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This is a micro-blog that is part of a series of posts regarding common Errors that can occur when running Kubernetes on Azure.

Being the leader in cloud native storage for containers, Portworx has worked with customers running all kinds of apps in production. One of the most frequent errors we see from our customers are Failed Attach Volume and Failed Mount which can occur when using Azure Disk volumes with Kubernetes.

This post zooms in on errors that can happen when updating the node affinity settings for a pod or when a node is cordoned. In summary: When an event occurs that requires a pod to rescheduled and the scheduler chooses a different node in the cluster, you will not be able to attach the Persistent Volume to a new host if Azure sees the volume already attached to a existing host.

Forcing a reschedule, cordoning a node and updating affinity settings

A fundamental feature of Kubernetes is to constrain pods to certain nodes.  This is often done with affinity, nodeSelectors and cordoning.

What is affinity in Kubernetes?

This is known as affinity and gives a powerful way to identify nodes with certain properties that your pods should be scheduled onto. An example of this is when you have nodes with high powered CPU and large amounts of RAM that are suitable for running database servers that need a performant in-memory cache.

What are nodeSelectors in Kubernetes?

One way of implementing node affinity is to use nodeSelectors – this uses a key-value pair that are attributed to a node and a selector for the pod that will match those nodes based on the key-values you have chosen.

Here is an example of labelling a node with a key-value pair that identifies it as a high-powered machine:

$ kubectl label nodes kubernetes-foo-node-1.c.a-robinson.internal spec=high

If you added a selector using spec=high in your pod spec, Kubernetes will schedule the pod onto a node matching that selector when making scheduling decisions.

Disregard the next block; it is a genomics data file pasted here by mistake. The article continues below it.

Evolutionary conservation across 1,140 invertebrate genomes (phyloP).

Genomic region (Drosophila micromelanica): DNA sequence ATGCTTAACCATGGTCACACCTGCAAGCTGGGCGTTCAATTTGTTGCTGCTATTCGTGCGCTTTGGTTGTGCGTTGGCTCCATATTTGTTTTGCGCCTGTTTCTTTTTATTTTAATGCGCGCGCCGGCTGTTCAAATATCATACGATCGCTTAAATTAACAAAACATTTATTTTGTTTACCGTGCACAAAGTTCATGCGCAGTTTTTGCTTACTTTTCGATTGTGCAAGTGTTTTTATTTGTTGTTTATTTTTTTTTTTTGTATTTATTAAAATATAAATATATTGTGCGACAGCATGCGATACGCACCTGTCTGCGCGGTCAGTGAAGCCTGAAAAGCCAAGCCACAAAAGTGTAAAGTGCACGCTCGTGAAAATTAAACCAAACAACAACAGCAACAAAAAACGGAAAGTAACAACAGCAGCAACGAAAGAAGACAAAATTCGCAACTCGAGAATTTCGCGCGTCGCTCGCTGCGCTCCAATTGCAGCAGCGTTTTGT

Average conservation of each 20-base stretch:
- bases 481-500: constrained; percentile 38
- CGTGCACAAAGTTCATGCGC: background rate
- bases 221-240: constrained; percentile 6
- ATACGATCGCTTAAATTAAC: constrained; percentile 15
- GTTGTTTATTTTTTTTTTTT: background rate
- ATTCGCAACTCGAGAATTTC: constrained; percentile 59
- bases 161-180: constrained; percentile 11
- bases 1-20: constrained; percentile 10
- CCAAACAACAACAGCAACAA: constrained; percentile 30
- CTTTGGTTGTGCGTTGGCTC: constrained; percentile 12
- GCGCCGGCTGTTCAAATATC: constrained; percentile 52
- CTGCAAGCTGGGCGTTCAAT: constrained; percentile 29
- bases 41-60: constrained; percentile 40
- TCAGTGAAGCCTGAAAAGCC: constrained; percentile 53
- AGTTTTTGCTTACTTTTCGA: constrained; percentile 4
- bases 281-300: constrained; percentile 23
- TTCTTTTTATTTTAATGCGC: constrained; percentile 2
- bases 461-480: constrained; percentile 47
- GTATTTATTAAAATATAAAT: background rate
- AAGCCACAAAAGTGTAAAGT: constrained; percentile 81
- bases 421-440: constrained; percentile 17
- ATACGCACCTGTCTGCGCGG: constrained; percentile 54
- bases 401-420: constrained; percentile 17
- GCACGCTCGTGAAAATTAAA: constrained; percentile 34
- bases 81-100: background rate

The important thing to realise is that if you update the selector in your pod spec, Kubernetes will trigger a re-scheduling event because it has to find a new node that is suitable. In other words – your pods are constantly scheduled onto nodes that fit the nodeSelector criteria.

What is cordon in Kubernetes?

Another type of nodeSelector is used by the cordon command which essentially disables the scheduling of pods to that node. It’s another way of saying readyForPods={true,false} and is commonly used when maintenance is required for that node and you don’t want any pods to be running on it whilst the maintenance is underway.

In both examples – by changing these values, Kubernetes will trigger a scheduling decision that will assign the pod to another node.

  • RollingUpdate – where we update a node selector in the pod manifest which in turn triggers a re-schedule to another node
  • Cordon – a native Kubernetes command (kubectl cordon $NODE) which is used to drain pods from that node

You can see how this works in the following diagram:

azure cordon fail

A TLDR of the problem:

When an event occurs that requires a pod to rescheduled and the scheduler chooses a different node in the cluster, you will not be able to attach the Persistent Volume to a new host if Azure sees the volume already attached to a existing host

We see 90% of Azure issues using Kubernetes happen because of this issue. Because the Azure Disk volume is still attached to some other (potentially broken) host, it is unable to attach (and therefore mount) on the new host Kubernetes has scheduled the pod onto.

Error Output

An example of the error output when running those operations on a pod:

Warning FailedAttachVolume  Pod 31  Multi-Attach error for volume "pvc-8263e685-27cb-11e8-8ccc-0022480745ca" 
Volume is already exclusively attached to one node and can't be attached to another

Warning FailedMount Pod 1 Unable to mount volumes for pod "mysql-app-1314707785-zsqm3_ready30rollingupdate(fa38d4cb-27cb-11e8-8ccc-0022480745ca)": 
timeout expired waiting for volumes to attach/mount for pod "ready30rollingupdate"/"mysql-app-1314707785-zsqm3". list of unattached/unmounted volumes=[mysql-vol-undefined]

Warning FailedSync  Pod 1 Error syncing pod


Portworx and cloud native storage

To understand how Portworx can help you to avoid these problems – please read the main blog-post.

In summary:

An entirely different architectural approach is taken by Portworx. When using Portworx as your Kubernetes storage driver running on Azure, this problem is solved because:

An Azure Disk volume stays attached to a node and will never be moved to another node.


Again, make sure you read the parent blog-post to understand how Portworx can help you to avoid these errors.

Also – checkout the other blog-posts in the Azure series:

Take Portworx for a spin today and be sure to checkout the documentation for running Portworx on Kubernetes!

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About Us
Portworx is the leader in cloud native storage for containers.


Kai Davenport

Kai has worked on internet-based systems since 1998 and currently spends his time using Kubernetes, Docker and other container tools and programming in Node.js and Go.

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